Archive for June, 2009

expose: the real culprit behind “reply all”

June 4, 2009

Corporate email DL’s (designated lists) are built to communicate to a mass of people without having to type in everyone’s name.  You can set these up personally, or can request to have list owners and rules.  Your message can then go out to a mass of people by typing in one name.  The efficiency of one name versus many is pretty simple to understand.  However, the potential for abuse also exists.  An employee can potentially build or access an entire company DL and share sensitive information on their way out the door.  Then there is the dreaded “reply all.” 

If you work for a company that is larger than 10 people and located in more than one building, you have probably experienced the deluge of email a simple “reply all” can generate.  Here’s what happens.  Someone sends out a note, lets say, “there are cookies in the kitchen area to celebrate Jack’s 20thanniversary with the company” and instead of clicking the DL for their floor or building, they click the company wide DL.  Within seconds, you’ll have someone in another building saying something like “can you put them in an envelope and inner office mail them to me?”  Another person will chime in with “nice to see someone is allowed to take a break and eat around here.”  A third will offer a “I’m sorry, I cannot attend since I’m working from home today, congratulations, Jack.”  On the surface, that doesn’t seem like a big deal, except they clicked reply all and have now added three more emails to everyone’s inbox.  Again, you might think, no big deal, everyone can simply click delete and move on with their lives.  That is where you underestimate the cubical dweller.  Inevitably, one person, and if you’re really lucky, more than one, will send out this advice “please, don’t reply all.”  Of course, to send that message, they clicked “reply all” and the game is on.  You can walk away from your desk, come back later and find all sorts of gems.  “Please stop replying all and this will stop.”  “Just don’t reply all.”  “If you could all get a clue and just delete this, we wouldn’t have to keep deleting email.”  “Are there still cookies left?”  “I know I clicked reply all to say this, but if everyone would stop sending these notes using reply all, we could all get back to work.”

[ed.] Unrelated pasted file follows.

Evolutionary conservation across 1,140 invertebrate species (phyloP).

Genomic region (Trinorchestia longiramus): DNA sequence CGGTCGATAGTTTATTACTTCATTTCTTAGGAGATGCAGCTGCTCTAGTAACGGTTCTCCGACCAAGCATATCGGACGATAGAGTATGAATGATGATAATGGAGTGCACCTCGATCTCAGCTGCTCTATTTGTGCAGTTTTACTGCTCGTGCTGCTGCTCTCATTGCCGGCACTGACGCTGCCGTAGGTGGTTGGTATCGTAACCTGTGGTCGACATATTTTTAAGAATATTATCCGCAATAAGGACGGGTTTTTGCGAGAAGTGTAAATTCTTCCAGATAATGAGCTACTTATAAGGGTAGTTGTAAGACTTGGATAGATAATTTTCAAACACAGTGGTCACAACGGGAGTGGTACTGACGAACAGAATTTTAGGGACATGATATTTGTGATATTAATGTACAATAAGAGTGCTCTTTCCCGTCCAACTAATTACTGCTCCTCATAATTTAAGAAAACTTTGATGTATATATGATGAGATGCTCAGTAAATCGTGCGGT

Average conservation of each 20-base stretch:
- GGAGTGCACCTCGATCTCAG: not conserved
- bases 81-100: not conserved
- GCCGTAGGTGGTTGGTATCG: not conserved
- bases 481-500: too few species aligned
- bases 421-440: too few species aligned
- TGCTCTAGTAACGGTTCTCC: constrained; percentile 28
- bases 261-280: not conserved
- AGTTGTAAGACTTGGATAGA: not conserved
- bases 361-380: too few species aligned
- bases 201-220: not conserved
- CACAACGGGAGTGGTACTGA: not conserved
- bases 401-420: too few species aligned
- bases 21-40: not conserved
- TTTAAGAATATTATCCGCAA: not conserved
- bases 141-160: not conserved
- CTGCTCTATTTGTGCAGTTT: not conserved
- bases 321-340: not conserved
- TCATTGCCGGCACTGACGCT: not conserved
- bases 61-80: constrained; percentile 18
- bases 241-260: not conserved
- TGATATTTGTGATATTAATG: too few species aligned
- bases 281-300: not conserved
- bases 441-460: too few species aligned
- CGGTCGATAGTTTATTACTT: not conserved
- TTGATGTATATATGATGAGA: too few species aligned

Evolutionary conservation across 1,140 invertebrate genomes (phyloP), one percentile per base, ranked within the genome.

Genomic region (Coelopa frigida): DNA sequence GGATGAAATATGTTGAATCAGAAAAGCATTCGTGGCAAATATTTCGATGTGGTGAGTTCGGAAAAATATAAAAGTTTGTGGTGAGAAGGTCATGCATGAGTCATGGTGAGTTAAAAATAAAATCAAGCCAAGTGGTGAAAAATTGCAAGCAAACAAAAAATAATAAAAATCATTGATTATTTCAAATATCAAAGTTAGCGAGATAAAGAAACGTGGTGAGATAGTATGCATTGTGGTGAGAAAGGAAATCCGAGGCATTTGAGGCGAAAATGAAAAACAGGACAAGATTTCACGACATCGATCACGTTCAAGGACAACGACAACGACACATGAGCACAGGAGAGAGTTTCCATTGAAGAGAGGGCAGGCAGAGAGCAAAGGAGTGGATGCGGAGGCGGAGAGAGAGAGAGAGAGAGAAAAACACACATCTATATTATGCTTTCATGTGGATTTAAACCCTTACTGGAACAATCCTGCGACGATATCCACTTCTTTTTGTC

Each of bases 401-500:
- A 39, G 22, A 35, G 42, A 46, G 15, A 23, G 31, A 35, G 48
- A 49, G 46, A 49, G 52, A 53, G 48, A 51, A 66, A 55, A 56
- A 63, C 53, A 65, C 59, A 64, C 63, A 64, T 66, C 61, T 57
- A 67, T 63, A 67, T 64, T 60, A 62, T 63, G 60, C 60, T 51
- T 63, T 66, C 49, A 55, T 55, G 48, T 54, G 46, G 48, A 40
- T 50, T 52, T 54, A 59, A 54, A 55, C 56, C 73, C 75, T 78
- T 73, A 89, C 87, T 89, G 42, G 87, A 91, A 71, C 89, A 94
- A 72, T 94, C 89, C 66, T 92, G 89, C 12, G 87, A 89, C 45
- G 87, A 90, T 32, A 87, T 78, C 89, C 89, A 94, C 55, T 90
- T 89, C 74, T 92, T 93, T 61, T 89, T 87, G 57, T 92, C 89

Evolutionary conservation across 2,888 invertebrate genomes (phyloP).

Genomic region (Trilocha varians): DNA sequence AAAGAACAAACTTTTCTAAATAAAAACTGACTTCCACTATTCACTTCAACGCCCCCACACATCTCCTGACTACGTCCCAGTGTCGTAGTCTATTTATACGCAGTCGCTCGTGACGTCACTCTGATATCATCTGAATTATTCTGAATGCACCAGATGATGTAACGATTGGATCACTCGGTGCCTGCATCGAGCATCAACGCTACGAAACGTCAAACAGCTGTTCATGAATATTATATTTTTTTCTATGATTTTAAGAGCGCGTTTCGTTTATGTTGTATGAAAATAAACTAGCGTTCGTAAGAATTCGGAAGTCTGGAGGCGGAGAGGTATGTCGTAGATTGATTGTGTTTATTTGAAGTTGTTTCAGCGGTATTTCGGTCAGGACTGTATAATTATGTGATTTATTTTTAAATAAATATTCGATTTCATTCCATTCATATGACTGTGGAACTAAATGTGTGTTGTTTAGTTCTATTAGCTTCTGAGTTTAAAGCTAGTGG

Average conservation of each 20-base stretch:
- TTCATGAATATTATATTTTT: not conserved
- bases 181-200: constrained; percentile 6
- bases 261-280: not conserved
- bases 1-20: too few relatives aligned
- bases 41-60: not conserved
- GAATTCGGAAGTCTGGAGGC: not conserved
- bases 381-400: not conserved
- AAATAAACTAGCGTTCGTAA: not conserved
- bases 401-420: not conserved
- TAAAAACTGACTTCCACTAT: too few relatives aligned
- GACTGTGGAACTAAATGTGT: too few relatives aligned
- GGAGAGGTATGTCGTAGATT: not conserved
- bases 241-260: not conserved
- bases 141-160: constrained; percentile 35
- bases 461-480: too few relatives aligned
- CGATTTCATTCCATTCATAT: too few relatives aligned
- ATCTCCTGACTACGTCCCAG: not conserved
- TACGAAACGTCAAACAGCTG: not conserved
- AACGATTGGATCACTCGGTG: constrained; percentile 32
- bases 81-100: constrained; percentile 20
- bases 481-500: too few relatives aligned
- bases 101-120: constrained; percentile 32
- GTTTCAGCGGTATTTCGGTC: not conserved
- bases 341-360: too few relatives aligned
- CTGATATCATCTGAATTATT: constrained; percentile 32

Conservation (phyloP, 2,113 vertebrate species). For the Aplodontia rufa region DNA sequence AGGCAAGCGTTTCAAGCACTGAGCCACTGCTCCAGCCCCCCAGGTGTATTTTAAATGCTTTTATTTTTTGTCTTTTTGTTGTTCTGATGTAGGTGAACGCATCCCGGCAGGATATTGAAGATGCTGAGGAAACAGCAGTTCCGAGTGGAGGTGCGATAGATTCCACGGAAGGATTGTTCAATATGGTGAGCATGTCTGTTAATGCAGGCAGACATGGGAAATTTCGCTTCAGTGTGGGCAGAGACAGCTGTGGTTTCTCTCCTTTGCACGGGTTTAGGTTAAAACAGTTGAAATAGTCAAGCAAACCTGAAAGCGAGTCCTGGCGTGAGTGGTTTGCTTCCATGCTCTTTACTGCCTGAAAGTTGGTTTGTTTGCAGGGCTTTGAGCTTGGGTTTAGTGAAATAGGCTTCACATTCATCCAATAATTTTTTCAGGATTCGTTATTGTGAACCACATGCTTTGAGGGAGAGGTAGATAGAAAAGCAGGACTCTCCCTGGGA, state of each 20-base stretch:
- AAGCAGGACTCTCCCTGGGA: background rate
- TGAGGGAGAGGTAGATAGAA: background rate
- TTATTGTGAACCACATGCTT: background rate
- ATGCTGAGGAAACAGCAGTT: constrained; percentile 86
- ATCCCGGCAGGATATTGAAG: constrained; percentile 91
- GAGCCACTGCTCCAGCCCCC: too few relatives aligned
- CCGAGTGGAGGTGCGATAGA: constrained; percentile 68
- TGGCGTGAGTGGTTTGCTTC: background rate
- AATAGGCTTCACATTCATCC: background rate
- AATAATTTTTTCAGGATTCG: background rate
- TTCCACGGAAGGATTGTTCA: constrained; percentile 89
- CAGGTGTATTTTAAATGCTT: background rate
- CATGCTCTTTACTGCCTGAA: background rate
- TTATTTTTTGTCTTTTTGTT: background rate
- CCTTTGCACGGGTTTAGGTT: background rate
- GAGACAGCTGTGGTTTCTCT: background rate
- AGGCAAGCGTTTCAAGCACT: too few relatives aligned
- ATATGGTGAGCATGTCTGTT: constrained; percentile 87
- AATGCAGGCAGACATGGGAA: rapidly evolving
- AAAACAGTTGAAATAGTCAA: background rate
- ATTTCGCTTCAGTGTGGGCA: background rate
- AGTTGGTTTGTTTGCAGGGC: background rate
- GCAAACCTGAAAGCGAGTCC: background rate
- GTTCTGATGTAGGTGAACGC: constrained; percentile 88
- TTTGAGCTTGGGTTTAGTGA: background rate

If you are still reading, you’re nodding your head, having been through this exercise countless times, or you just want to know where I’m going.  This happened within our division a few weeks ago resulting in a large volume of emails dropping in everyones email box.  At first, I blamed overzealous employees trying to be helpful until I did a little more investigation. 

The first clue I had that there was something more to this was sitting in a meeting.  I do not own a blackberry.  Since most of my meetings and work is done inside our building, I can simply carry my wireless enabled laptop everywhere and be connected.  However, many company people have blackberry devices.  They come to meetings, put the device on vibrate (assuming it will be less distracting) then put it on the table and watch it buzz 20 times during a 2 hour meeting.  I noticed that on the proper table surface, the device actually moves.  The vibrations cause it to move along the table’s surface.  (Okay, not all meetings are incredibly interesting.)  I’m not going to go into the physics of this movement, but lets just say if you were to get enough emails buzzing in, you could potentially see this device move from one side of the table to the other.

This needed further investigation.  If a device will move when it vibrates, couldn’t you actually set up a race?  Think about this for a second.  Put four devices on a line, set them on vibrate and see which one can cross the next line first.  I had to make a few phone calls and the more calls I made, the deeper I got into the underground sport of BLACKBERRY RACING.